Keywords generally fall into two categories – commercial intent and non-commercial intent. Commercial intent keywords are the ones that people search for when they are ready to buy products or services. Non-commercial intent keywords are the ones people search for when they are just looking for information.
Does this mean you should only use commercial intent keywords? Not at all. Non-commercial keywords have the potential to lead to commercial intent, such as searching for logo design examples, finding those examples on a logo designer's website, and then contacting the designer for a quote.
The key is to use commercial intent keywords to optimize your main website's homepage, about page, products pages, services pages, and other main business pages. Then use non-commercial intent keywords to optimize your website's blog content, FAQ pages, gallery pages, showcase pages, and other informational pages.
The easiest way to match up your online marketing and the keywords you have discovered is to do a quick audit. This audit goes beyond your own website though. Here's what you should include.
– Key pages on your website (homepage, about page, products page, services page, contact page, case studies page, etc.).
– Top content on your website (use Google Analytics to find your most popular blog posts for the last year).
– Top content on other media sites (YouTube, SlideShare, etc.).
– Your main social profiles (Twitter, Facebook page, LinkedIn Company, Google+ page, Pinterest business account, Instagram, etc.).
– Your author bios on sites you frequently contribute to and regularly receive traffic from (use Google Analytics to determine the latter).
Take the URLs for these pages and put them in a spreadsheet or Word document. For each, document the following.
– For key pages and top content: the SEO title and meta description for each page.
– For content on other media sites: the title and description for top videos, presentations, etc.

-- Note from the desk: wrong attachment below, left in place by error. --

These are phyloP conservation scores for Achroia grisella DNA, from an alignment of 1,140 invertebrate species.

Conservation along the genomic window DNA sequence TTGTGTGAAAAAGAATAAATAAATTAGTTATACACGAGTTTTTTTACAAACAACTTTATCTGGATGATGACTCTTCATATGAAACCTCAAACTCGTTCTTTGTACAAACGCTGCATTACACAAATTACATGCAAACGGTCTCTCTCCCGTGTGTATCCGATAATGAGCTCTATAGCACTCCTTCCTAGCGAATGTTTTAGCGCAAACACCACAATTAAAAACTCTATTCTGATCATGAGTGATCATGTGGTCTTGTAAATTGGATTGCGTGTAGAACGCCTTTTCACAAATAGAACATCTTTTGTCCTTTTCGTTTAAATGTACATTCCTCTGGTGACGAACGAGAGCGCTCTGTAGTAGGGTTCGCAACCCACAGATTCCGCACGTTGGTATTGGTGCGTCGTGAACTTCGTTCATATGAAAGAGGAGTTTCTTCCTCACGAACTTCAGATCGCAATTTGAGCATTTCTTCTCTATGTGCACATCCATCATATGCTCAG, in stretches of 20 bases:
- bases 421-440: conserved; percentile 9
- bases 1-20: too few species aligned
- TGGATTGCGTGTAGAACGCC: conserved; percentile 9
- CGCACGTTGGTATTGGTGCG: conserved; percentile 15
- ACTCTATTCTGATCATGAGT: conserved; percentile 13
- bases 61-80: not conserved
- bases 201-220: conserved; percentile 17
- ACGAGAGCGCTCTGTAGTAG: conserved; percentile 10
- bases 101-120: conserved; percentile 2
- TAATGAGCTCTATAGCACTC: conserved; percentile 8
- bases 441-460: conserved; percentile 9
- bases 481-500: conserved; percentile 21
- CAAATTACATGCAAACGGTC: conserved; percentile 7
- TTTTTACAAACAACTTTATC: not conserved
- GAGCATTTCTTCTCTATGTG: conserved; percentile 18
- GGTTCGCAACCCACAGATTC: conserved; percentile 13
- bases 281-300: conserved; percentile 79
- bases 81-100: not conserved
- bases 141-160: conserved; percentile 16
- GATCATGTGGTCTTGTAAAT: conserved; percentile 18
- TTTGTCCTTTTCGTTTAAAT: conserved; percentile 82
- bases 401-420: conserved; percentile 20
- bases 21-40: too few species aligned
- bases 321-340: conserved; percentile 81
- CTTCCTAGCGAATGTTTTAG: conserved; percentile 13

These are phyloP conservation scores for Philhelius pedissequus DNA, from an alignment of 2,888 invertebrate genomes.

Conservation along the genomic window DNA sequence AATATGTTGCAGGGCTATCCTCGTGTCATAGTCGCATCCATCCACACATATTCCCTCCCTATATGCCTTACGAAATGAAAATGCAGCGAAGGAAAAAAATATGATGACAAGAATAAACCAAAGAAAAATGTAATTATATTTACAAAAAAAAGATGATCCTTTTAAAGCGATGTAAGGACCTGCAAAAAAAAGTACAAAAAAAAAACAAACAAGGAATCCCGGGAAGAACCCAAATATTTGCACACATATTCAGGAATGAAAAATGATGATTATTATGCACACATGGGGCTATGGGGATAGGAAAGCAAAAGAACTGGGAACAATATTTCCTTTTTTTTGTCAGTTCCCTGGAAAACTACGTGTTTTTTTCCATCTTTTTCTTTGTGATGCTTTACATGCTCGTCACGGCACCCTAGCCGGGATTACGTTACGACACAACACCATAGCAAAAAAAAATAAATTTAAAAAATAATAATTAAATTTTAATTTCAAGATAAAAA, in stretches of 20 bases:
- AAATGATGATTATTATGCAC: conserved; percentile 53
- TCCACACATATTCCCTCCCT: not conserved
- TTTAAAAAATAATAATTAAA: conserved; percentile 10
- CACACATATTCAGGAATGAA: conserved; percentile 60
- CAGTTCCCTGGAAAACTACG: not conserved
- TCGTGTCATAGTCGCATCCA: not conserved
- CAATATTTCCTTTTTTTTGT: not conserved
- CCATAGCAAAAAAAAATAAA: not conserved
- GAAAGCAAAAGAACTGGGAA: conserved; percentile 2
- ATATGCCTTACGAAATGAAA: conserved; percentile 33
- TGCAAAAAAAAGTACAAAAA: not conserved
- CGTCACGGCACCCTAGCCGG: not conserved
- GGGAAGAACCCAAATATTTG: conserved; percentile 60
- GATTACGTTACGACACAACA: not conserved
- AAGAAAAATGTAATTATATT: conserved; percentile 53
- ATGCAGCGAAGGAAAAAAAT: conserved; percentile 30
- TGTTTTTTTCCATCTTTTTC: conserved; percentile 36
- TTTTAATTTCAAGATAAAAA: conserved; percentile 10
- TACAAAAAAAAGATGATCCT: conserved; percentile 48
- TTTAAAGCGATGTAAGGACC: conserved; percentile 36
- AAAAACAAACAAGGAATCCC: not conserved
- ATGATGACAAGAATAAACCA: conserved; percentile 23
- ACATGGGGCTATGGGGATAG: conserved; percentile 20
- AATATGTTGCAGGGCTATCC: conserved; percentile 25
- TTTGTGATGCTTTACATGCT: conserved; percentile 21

– For social profiles and author bios: the text you use in your company pro personal description (Twitter bios, Facebook page short description, author bio text, etc.).
Next, you will do the following.
– Match key pages with the top commercial intent keywords.
– Match top content on your blog with the top non-commercial intent keywords.
– Match top media on other sites appropriately with the top commercial intent keywords for videos and presentations about products and services, and the top non-commercial intent keywords for videos and presentations with informational content.
– Match social profiles and author bios with the top commercial intent keywords.
And finally, you will implement. Your keywords should go in SEO titles, meta descriptions, social media bios, and author bios. Note that when it comes to author bios, you don't need to use the keyword as anchor text. But you do need to use the keyword close to the link to your website. For example, "John Smith is the lead developer of SEO PowerSuite Software…" This should keep you from getting dinged by Google for over-optimized anchor text while still telling people what your company is about.
Keywords are not only important for your website's search optimization, but also for your social profiles and off-site content as well. This way, people can discover your website in a variety of search engines beyond just Google. The more exposure you can get on various networks, the more customers you can drive to your business!